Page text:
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My Salinger Year by Joanna Rakoff
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My Salinger Year

by Joanna Rakoff

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Dictaphones and typewriters in 1996? After graduate school, Joanna takes a job as an assistant to the literary agent who represents J.D. Salinger. The office appears stuck in the 1950s, despite the introduction of computers and email to the rest of the world. Joanna's duties include typing out a generic form letter to Salinger's fans, since Salinger will not even accept fan mail. She soon finds herself compelled to write back herself, even ditching the generic form letter for something more personal. This is a lovely memoir about a writer discovering her identity, with a little help from J.D. Salinger.

Kathleen K. / Marathon County Public Library
Find this book in our library catalog.

( )
  mcpl.wausau | Sep 25, 2017 |
Mildly amusing, mildly entertaining, mildly well written. ( )
  kimkimkim | Aug 21, 2017 |
(25 December 2015 – from Bridget)

A surprise gift that I didn’t know I wanted, this turned out to be a very interesting read. It’s a memoir of a year spent working at the agency that represented J.D. Salinger. Set in 1996, the details of clothes and office life are fascinating (I’ve just realised that I must be the same age as the author and was doing the same kind of temp office work while working out what to do with my life (and saving up to go to library school) at the same time!), even without the interest of it being set in a literary agency. Not quite in the computer age, they use typewriters for everything (I remember having to type invoices with carbon paper at this time!) and Joanna has trouble breaking out of secretarial mode.

A coming of age story more than anything, and you can feel for the protagonists, but it might make more sense reading it if you were their age – much like “Catcher in the Rye”, of course. The parts where she raves about Salinger’s work when she finally gets round to reading it felt a bit unnecessary, and the workarounds to maintain the anonymity of the agency and her boss (odd, as surely a quick Google would find this out) are a bit clunky, but it was nicely written and edited and I appreciated the epilogue bringing us up to date. ( )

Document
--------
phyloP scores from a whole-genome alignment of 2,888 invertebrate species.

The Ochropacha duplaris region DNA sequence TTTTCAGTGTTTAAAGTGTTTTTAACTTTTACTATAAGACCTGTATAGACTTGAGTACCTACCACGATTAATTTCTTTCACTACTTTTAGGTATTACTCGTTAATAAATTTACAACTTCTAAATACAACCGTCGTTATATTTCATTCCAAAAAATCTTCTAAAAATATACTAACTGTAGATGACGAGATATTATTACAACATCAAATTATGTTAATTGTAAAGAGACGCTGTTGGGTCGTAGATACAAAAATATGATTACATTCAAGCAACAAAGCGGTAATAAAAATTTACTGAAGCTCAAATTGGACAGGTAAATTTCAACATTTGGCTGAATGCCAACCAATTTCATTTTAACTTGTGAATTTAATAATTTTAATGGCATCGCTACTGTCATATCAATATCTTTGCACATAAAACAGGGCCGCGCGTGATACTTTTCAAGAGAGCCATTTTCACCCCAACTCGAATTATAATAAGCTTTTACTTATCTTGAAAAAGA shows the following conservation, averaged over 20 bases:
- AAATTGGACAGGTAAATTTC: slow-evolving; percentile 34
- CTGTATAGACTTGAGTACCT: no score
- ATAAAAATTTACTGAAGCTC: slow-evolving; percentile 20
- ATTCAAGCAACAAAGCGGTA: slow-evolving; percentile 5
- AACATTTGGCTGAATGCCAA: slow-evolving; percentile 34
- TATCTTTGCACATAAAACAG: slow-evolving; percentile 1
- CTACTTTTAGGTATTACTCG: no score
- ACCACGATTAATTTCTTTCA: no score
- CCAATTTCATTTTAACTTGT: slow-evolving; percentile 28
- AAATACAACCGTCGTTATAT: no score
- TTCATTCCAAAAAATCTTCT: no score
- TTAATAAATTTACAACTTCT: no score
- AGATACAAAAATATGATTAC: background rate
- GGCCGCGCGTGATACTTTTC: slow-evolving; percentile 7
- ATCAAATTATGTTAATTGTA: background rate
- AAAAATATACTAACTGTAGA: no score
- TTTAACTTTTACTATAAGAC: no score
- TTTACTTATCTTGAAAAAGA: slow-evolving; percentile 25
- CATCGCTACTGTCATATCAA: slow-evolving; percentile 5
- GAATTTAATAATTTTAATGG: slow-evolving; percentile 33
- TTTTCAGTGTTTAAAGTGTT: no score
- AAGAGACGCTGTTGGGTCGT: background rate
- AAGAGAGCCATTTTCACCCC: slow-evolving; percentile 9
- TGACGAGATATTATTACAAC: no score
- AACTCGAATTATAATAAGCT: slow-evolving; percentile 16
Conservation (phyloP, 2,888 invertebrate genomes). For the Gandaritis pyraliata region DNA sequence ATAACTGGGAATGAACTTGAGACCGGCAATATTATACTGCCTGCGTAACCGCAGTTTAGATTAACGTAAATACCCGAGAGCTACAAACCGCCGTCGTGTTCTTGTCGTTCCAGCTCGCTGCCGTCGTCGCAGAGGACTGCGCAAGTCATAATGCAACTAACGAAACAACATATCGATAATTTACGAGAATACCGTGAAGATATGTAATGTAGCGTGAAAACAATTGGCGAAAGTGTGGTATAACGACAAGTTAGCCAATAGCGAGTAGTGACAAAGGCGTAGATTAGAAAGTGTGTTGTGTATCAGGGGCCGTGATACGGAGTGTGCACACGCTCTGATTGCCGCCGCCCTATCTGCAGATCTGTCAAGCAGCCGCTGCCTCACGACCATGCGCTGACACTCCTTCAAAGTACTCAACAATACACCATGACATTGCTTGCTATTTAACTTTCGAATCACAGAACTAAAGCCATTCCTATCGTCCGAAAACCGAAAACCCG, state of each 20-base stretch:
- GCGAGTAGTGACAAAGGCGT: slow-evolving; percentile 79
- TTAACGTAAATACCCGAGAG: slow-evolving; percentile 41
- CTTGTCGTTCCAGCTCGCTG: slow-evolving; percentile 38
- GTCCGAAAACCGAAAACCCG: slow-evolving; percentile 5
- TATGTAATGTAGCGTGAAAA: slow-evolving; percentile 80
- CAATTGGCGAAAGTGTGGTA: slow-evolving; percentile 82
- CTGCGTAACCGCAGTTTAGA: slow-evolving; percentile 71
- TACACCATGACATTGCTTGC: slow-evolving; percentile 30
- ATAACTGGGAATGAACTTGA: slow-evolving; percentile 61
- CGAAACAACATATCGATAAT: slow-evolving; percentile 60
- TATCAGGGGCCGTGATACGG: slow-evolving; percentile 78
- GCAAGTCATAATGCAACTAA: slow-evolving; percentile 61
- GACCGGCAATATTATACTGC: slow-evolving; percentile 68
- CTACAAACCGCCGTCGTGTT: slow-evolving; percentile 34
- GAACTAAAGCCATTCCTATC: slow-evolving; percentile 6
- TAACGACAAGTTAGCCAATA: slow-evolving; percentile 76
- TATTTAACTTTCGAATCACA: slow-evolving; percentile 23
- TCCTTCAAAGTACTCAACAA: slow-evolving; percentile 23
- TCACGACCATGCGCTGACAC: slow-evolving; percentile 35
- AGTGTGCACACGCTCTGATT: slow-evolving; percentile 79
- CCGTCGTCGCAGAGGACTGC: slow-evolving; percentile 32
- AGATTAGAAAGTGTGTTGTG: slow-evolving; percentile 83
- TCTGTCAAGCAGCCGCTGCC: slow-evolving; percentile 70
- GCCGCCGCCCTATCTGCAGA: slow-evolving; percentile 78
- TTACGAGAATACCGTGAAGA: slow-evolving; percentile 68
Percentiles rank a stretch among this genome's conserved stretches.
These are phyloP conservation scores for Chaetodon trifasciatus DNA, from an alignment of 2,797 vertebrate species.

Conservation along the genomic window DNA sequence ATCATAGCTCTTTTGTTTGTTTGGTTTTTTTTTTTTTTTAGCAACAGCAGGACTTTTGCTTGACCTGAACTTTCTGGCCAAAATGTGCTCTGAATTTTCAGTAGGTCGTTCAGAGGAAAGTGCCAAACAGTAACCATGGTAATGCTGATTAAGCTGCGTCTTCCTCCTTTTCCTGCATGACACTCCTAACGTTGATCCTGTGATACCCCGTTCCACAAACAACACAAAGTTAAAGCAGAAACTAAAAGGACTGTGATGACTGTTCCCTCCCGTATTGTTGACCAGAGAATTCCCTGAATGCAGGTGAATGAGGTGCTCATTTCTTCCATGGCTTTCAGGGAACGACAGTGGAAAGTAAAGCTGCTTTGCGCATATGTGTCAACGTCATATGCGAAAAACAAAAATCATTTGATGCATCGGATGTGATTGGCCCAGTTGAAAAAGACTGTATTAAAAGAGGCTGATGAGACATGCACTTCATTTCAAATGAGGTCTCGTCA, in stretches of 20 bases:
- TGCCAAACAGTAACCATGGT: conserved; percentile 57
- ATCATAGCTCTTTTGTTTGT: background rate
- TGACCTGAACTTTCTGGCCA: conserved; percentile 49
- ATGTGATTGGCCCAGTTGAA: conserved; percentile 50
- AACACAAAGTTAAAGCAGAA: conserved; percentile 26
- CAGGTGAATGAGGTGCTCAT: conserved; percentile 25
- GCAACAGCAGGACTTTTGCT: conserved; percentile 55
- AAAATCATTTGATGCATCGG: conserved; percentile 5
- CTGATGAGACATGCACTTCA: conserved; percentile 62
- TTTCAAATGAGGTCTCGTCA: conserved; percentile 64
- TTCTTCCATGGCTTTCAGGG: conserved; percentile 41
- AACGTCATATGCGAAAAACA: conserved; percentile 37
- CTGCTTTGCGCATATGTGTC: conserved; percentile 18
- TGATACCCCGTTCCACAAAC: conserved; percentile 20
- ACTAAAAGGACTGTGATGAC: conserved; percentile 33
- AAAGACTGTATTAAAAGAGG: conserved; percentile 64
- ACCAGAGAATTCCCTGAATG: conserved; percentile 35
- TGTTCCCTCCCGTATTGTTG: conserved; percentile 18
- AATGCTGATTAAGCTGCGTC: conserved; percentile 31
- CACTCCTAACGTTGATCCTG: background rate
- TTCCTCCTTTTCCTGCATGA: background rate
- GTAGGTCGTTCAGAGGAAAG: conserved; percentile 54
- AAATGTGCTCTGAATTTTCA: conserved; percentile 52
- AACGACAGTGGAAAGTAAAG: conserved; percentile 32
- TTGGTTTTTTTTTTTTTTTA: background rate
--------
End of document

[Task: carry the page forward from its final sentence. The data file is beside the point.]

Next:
1 vote LyzzyBee | Oct 28, 2016 |
" the beauty of this memoir, it is so intensely relatable."
read more: http://likeiamfeasting.blogspot.gr/2016/05/my-salinger-year-joanna-rakoff.html ( )
  mongoosenamedt | May 7, 2016 |
Very enjoyable read, particularly for anyone interested in literature and the publishing world. The book is well-paced until the very last chapter, where the loose ends are tied up too quickly. By that point, I was interested in her unnamed "college boyfriend" and the narrative became confusing when she said she'd married someone else and had children. Why was that mentioned in one sentence? It should have either been more thoroughly explained or left unmentioned. Fortunately, that is a small complaint and does not stop me from recommending the book. ( )
  Mon_Ro | Mar 13, 2016 |